Category:Märklin

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Toy Brands and Manufacturers

Marklin crest 1925.jpg

Märklin



German marques
Bing - Bub - Carette - Märklin - Steiff

The Märklin ( or Maerklin ) toymaking business, started in 1859 in the toy and craftmaking region of Württemburg as W. Märklin by Theodor Märklin, is one of the great toymaker marques.

In 1888 the company became Gebrüder Märklin ("Märklin Brothers"), and the company absorbed the toymaker Lutz in 1891.

Märklin's toys are often recognisable through their solid build quality, the common use of stylised proportions in the earlier toys, and a certain stylistic imaginative exhuberance, coupled with engineering excellence.

Later creations put more emphasis on literal precision and correct proportions, but the more distinctively toylike products produced between ~1895 and ~1914 are sometimes referred to as belonging to the "Golden Age" of Märklin.

Foundation

Theodor Friedrich Wilhelm Märklin (1817 - 1866) opened his metalworking workshop in Göppingen in 1759, the same year that he married Caroline. Caroline started working as a travelling sales rep for the workshop which initially had a sort of niche making toy kitchens for dolls. Caroline continued to run the business after her husband's death. Of their four children, the two sons, Eugen Märklin (1861 - 1947) and Charles Märklin took over and restructured the business in 1888 (after Caroline's second husband died), as Gebr. Märklin (Märklin Brothers).

The new business no longer just made toy kitchens and stoves, but expanded to produce just about every small type of metal toys or associated item that one could think of, helped by the takeover of Lutz.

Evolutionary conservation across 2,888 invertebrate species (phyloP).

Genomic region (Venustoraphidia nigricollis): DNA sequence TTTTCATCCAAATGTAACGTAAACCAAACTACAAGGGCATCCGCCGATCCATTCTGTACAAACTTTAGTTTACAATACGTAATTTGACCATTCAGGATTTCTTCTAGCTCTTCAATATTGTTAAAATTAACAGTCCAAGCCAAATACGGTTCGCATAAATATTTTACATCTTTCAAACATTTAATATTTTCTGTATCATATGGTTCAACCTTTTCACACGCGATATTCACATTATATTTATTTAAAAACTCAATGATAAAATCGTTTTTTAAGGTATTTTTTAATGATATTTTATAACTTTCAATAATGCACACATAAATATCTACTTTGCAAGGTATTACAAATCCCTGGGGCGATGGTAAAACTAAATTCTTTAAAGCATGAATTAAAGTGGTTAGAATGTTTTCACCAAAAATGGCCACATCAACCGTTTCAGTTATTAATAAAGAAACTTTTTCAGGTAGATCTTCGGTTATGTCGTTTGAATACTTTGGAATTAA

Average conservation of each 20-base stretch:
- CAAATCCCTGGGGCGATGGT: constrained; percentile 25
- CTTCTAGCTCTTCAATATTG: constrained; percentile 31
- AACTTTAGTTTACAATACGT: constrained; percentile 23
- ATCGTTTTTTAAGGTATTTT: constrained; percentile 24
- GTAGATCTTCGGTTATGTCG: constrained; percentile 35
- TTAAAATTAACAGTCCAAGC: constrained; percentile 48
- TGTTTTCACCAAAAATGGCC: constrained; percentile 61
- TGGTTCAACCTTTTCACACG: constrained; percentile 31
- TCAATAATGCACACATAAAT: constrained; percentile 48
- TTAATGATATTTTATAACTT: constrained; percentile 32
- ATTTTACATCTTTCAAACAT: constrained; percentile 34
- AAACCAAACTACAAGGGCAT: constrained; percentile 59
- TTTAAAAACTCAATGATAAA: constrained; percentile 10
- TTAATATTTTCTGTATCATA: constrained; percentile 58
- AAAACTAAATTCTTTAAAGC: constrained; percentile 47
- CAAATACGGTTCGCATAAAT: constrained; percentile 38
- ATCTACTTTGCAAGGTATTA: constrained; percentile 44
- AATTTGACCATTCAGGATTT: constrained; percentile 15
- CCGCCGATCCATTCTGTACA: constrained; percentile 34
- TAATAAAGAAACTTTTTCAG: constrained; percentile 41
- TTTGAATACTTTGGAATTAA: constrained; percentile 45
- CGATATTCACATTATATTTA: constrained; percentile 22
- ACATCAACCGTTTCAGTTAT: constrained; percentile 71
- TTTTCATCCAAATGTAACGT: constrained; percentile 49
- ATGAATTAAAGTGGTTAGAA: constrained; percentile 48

Lutz

Ludwig Lutz (1820-1899) had founded a successful company making painted tin toys, including clockwork cars and toy trains, and although Lutz had groomed his two sons and daughter to take part in and run the business, the company now needed an overhaul and investment in new machinery, and selling out to the new Gebr Märklin company seemed opportune.

The same year that they took over Lutz (1891), Märklin exhibited a model railway at the Leipzig Spring Fair consisting of a locomotive running on a figure-eight track

Gauge

Although the new Märklin company went on to produce everything from enamelled toy fountains to scientific equipment, their main achievement is usually taken to be the introduction of the concept of standardised gauges for model railways. Where model trains had tended to be single items that were often floorbound (because the investment in making track to go with each model didn't seem worthwhile), Märklin recognised that if one was to build railway sets, it wasn't sensible to make new sets of track to go with each arbitrary-sized model train ... track had to be standardised, with subsequent trains designed to fit the existing track, rather than the track being designed to fit the trains.

Märklin's initial track size became Gauge 1 (Spur 1), and was joined by a range of larger and progressively larger-numbered track gauges, and a smaller gauge, gauge 0. These standard gauges promoted interoperability between different companies' products, and reduced the risk both for buyers purchasing a model railway, and for third-party companies supplying specialised accessories and components. For a small company whose expertise was track, or locomotives, or rolling stock, standardised gauges meant that they could sell into existing markets without having to invest in manufacturing entire model railway sets themselves, or having to depend on the strategy of any one external company. The standardised gauging system created an ecology of companies around each gauge, reassuring buyers that their investment wasn't dependent on a single company or product line, and reassuring smaller companies that these were stable markets to sell into.

References and links

  • Gilles Herve, Charlotte Parry-Crooke, Märklin 1895-1914 (Ingram, 1983) ISBN 0907724035

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Pages in category ‘Märklin’

The following 35 pages are in this category, out of 35 total.

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